First trickle to France could turn into a flood
Jonny Sexton did not wake up in recent weeks to find the head of a horse in his bed from 'The Godfather'. However he did receive an offer he could not refuse.
Irish players have resisted the lure of foreign money for two reasons. The Charlie McCreevy tax initiative has been crucial to many rugby retirees whose poor investment strategies devastated their savings. As the players must finish their careers in Ireland to qualify for the largesse, it has been a telling consideration when weighing up offers from abroad.
Equally important has been the IRFU's plan to extend the players' careers by carefully monitoring the number of games played. If Brian O'Driscoll had taken up a French offer some years ago, he would not now be considering a Lions tour.
The result has been that Ireland has punched way above its weight in the Heineken Cup. In effect, this country has been entering international teams in a club competition.
Professional rugby, unlike soccer, has never paid enough to allow the players to retire without the need to work again. In their mid-30s, the first generation of paid players were forced to seek jobs without any qualifications or work experience.
Dion O'Cuinneagain, when captain of Ireland, went back to Cape Town never having been inside a delivery room while his class-mates had brought over a hundred babies into the world. Happily, the South African – like Niall Hogan before him – carved out a medical career.
If, as rumoured, Sexton has been offered €750,000 a year, then he was absolutely correct to make the move. Careful management of his money over the next number of years would give him a nest egg that might even dwarf that of O'Driscoll, the wealthiest Irish rugby player to date.
He might then return to Ireland to see out his time as a Dan Parks figure at Connacht to qualify for the tax break and have a secure future to which he can look forward.
Sexton's performances for Ireland will be damaged by the schedule of games in France. This weekend, while the Irish squad prepares, the French domestic season carries on apace.
He will be less available for Ireland squad sessions, not playing regularly with Eoin Reddan and, above all, much more in danger of injury.
France coach Philippe Saint- Andre bemoaned his difficulties this week, saying: "We will keep our fingers crossed for no more injuries. We have three days together from Saturday to Monday. It's frustrating. The Six Nations for France is like running the 100 metres and starting 10 metres behind everybody else."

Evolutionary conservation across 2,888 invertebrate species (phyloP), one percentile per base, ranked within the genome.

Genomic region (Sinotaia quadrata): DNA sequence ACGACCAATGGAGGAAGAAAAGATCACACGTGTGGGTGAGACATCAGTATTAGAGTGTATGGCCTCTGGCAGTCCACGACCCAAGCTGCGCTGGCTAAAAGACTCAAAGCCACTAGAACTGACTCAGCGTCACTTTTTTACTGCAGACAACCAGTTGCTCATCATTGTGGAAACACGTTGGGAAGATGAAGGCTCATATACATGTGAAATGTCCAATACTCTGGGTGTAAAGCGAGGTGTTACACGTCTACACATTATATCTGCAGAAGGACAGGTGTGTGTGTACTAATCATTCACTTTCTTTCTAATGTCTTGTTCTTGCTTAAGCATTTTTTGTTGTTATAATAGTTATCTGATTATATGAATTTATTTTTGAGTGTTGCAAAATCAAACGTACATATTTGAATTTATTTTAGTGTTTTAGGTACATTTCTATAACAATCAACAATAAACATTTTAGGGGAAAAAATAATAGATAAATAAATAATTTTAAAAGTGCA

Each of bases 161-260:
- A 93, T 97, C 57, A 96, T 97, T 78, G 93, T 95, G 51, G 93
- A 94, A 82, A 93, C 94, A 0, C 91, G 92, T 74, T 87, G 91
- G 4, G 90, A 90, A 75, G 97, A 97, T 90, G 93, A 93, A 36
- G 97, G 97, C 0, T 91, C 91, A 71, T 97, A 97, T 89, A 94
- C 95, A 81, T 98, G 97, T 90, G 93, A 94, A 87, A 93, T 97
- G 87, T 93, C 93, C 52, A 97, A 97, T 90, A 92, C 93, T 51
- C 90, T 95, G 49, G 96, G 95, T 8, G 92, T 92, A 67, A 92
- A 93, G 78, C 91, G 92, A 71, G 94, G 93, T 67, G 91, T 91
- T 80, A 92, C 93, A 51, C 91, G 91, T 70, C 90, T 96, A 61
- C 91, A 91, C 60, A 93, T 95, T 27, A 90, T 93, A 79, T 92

However, Leinster are the real losers as, unlike with Ireland, the fly-half is gone, perhaps forever. Many see Sexton as the young kid on the block, whereas by the end of this year's Lions tour he will be 28 with two years to serve abroad.
Jonny Wilkinson at Toulon is coming up on 34 and still earning big bucks. He is the role model for Sexton, who must put lifetime security before playing in Ireland. A few highly-paid years would make for a tidy nest egg and a satisfied agent.
Ian Madigan is the current likely replacement but not yet ready to fill the big boots left behind. Leinster – powered by the commercial imperative of putting bums on seats – may seek a foreign signing.
Should that happen, and with Ronan O'Gara's pending retirement, Ireland might be left with just two Irish-qualified fly-halves playing in this country, Paddy Jackson and Ian Keatley. Neither look good enough for international duty. Suddenly the picture looks a lot less rosy.
For over a decade, Ireland had David Humphreys, O'Gara and Sexton to choose from. Injury to one was never fatal to the Irish cause. Now retirement and the departure of Sexton will have the Irish coach in similar trepidation to Saint-Andre in Paris this weekend.
Sexton is absolutely right to take the money and fly to France. His loss is huge but its effect on his team-mates may be even greater.
By and large there has been a belief that Irish players would resist the lure of filthy lucre because of the protected life afforded them by the IRFU systems.
Sexton has destroyed that illusion, and others will look at the money and instruct their agents to get on the phone to check on opportunities abroad. The Sexton trickle could become a flood.
In far off Toulouse, Trevor Brennan may be wearing a wry smile. The former milkman, with his Irish career at a crossroads, moved to France, where he found fame and fortune. His phone may also be ringing this weekend.
This is bad news for club and country but good news for a man that like his team-mates puts his body at risk every weekend and is almost certainly assured a painful middle age.
It is only fair that he gets well-paid for it. Good luck to him.